Canadian satellites successfully launched into orbit

New NASA technology and science payloads will launch on a Falcon Heavy rocket later this month

New NASA technology and science payloads will launch on a Falcon Heavy rocket later this month

I was able to view the Space X Falcon 9 rocket launch this morning at 7:17 am from the Botanic Garden in Mission Canyon which was just above the fog.

A two-stage Falcon 9 rocket with a preflown first stage is scheduled to launch the three-spacecraft Radarsat Constellation Mission (RCM) tomorrow from Vandenberg Air Force Base in California.

SpaceX is attempting the secondary mission of landing the first stage of the Falcon 9 rocket at Landing Zone 4, which was previously called SLC-4W.

The Radarsat Constellation Mission (RCM) will map Canada's sea ice in the Arctic and the Great Lakes to help support commercial ship navigation and monitor environmental changes to help farmers maximize crop harvests. RADARSAT-2, launched in 2007 and still in operation, also regularly scans at 100 m resolution and can get down to 1 metre for its ultra-fine focused scans.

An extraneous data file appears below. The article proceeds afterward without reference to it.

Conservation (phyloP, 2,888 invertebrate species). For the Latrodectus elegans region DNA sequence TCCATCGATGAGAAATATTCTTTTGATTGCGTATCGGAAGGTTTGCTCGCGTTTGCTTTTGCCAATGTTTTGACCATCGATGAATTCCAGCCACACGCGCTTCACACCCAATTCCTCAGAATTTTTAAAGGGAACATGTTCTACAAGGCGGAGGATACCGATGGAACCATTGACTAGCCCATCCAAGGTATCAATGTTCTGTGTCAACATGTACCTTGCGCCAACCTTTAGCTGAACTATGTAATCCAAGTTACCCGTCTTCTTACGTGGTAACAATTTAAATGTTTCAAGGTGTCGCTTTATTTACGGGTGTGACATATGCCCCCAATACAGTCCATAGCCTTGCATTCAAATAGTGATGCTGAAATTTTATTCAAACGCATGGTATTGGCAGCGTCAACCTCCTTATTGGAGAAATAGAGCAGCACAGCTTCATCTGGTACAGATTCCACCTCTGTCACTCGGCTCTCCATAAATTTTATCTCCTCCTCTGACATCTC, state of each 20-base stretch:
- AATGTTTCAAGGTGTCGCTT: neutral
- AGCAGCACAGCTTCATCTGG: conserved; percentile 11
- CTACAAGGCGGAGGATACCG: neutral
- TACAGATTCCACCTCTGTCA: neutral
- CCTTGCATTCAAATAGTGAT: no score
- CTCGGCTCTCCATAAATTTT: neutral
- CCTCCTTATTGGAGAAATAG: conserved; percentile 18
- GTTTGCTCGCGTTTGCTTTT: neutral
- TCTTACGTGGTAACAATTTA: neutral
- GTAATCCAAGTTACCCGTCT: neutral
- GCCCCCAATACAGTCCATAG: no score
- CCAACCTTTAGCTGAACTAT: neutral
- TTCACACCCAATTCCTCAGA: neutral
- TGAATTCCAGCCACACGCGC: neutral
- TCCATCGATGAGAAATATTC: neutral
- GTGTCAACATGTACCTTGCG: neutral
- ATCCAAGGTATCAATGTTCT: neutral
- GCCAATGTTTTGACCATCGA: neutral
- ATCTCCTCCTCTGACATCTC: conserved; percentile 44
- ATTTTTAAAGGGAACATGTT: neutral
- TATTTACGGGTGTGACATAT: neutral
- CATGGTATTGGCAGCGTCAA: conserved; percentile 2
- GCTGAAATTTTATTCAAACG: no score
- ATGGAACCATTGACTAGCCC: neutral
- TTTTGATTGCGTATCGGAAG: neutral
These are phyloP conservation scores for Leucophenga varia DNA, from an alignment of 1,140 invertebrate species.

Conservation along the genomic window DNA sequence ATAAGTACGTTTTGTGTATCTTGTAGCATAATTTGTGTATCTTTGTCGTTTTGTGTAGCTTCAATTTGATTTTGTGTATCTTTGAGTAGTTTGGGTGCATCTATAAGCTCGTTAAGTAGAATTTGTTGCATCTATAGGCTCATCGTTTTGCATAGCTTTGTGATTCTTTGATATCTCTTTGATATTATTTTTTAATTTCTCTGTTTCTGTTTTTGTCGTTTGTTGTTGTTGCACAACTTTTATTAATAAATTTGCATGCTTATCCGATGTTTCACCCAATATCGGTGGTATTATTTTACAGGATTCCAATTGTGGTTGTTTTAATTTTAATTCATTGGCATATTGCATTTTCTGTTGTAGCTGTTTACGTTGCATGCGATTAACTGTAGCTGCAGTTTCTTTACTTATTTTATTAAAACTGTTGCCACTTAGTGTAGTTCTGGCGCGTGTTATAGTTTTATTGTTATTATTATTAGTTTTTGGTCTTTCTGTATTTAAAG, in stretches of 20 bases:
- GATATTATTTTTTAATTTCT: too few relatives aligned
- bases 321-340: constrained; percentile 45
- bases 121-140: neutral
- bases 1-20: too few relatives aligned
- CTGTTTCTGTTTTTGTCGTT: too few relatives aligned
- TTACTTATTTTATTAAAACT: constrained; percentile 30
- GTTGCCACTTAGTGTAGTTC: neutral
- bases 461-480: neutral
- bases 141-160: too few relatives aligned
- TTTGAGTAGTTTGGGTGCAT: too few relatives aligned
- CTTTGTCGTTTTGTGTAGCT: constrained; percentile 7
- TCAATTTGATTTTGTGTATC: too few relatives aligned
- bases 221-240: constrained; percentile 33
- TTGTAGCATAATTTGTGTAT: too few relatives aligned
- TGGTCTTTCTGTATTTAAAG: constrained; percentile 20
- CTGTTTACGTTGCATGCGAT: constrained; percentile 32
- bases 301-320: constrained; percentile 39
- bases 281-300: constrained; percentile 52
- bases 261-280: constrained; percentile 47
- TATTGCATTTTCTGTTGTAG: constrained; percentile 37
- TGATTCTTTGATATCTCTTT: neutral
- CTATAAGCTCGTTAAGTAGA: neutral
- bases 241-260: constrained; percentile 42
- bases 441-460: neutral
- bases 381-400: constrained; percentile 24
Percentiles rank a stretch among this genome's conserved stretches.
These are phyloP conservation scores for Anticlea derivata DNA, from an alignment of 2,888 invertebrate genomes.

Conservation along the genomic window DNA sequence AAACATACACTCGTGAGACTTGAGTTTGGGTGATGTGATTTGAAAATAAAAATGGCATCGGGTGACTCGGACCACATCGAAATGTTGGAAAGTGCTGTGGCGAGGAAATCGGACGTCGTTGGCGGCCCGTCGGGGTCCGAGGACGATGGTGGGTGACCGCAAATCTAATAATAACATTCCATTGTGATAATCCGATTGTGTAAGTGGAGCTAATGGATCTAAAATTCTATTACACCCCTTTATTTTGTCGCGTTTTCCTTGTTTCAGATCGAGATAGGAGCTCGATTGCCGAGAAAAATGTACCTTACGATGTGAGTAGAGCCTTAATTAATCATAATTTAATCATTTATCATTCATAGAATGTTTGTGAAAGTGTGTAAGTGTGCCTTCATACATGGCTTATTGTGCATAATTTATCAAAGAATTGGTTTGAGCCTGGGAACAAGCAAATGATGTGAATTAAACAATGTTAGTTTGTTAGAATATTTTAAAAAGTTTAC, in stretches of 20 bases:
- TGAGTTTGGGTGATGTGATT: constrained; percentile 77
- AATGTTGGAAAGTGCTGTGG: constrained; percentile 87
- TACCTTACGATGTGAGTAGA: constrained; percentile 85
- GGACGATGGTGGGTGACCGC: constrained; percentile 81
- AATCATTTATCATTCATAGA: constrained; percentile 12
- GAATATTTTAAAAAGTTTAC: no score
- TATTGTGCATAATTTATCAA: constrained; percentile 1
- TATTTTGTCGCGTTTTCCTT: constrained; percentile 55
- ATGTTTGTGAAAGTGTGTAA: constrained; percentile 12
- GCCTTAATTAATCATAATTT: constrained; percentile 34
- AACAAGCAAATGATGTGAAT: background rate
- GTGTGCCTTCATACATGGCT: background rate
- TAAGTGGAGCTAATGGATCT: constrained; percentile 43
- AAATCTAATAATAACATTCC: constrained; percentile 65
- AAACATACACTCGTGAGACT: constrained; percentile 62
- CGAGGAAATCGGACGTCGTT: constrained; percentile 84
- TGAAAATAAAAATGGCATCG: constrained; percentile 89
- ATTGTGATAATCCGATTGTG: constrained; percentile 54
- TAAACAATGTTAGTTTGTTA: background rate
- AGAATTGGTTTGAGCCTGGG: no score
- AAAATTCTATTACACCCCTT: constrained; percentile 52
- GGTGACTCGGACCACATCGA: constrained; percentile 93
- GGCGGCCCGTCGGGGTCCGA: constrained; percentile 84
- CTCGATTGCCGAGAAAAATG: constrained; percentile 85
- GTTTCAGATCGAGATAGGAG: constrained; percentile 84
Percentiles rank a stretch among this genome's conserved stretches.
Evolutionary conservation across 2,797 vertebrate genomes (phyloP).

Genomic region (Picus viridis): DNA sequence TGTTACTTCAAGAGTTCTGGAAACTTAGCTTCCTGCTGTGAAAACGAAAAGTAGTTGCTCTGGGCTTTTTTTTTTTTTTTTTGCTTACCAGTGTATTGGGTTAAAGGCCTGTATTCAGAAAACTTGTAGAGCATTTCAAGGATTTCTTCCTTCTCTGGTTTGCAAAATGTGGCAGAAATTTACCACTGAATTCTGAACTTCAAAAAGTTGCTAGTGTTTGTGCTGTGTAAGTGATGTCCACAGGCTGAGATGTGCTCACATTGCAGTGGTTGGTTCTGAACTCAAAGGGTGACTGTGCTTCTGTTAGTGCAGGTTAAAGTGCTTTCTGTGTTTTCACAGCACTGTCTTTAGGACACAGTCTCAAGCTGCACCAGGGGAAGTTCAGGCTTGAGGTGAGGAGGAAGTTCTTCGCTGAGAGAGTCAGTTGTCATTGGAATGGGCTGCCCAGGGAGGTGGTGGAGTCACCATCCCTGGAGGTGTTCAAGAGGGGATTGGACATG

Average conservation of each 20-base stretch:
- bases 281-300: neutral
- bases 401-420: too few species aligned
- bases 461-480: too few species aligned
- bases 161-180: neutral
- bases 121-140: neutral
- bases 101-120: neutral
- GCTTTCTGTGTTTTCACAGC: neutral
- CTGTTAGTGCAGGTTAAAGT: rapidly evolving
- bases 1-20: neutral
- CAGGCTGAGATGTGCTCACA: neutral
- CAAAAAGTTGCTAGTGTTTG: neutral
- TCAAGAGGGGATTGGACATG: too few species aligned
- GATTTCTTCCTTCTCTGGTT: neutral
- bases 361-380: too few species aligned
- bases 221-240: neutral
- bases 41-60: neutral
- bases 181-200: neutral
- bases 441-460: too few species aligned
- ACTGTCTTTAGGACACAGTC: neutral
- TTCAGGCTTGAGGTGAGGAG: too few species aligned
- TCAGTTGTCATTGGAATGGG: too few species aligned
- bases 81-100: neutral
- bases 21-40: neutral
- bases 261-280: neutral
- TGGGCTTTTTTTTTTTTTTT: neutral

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CBS also notes the satellites will each take about 96 minutes to orbit the Earth and will take 250,000 images per year.

"Built by MDA, a Maxar company, the three-satellite configuration of the RCM will provide daily revisits of Canada's vast territory and maritime approaches, including the Arctic up to 4 times a day, as well as daily access to any point of 90 percent of the world's surface", SpaceX wrote.

The three Earth-observation satellites launched Wednesday will gather data for a variety of uses, primarily for maritime surveillance, disaster management and ecosystem monitoring, according to the Canadian Space Agency. RADARSAT-1, launched in 1995 from Vandenberg on a Delta II, finally died in 2013 after exceeding its design life by over 12 years.

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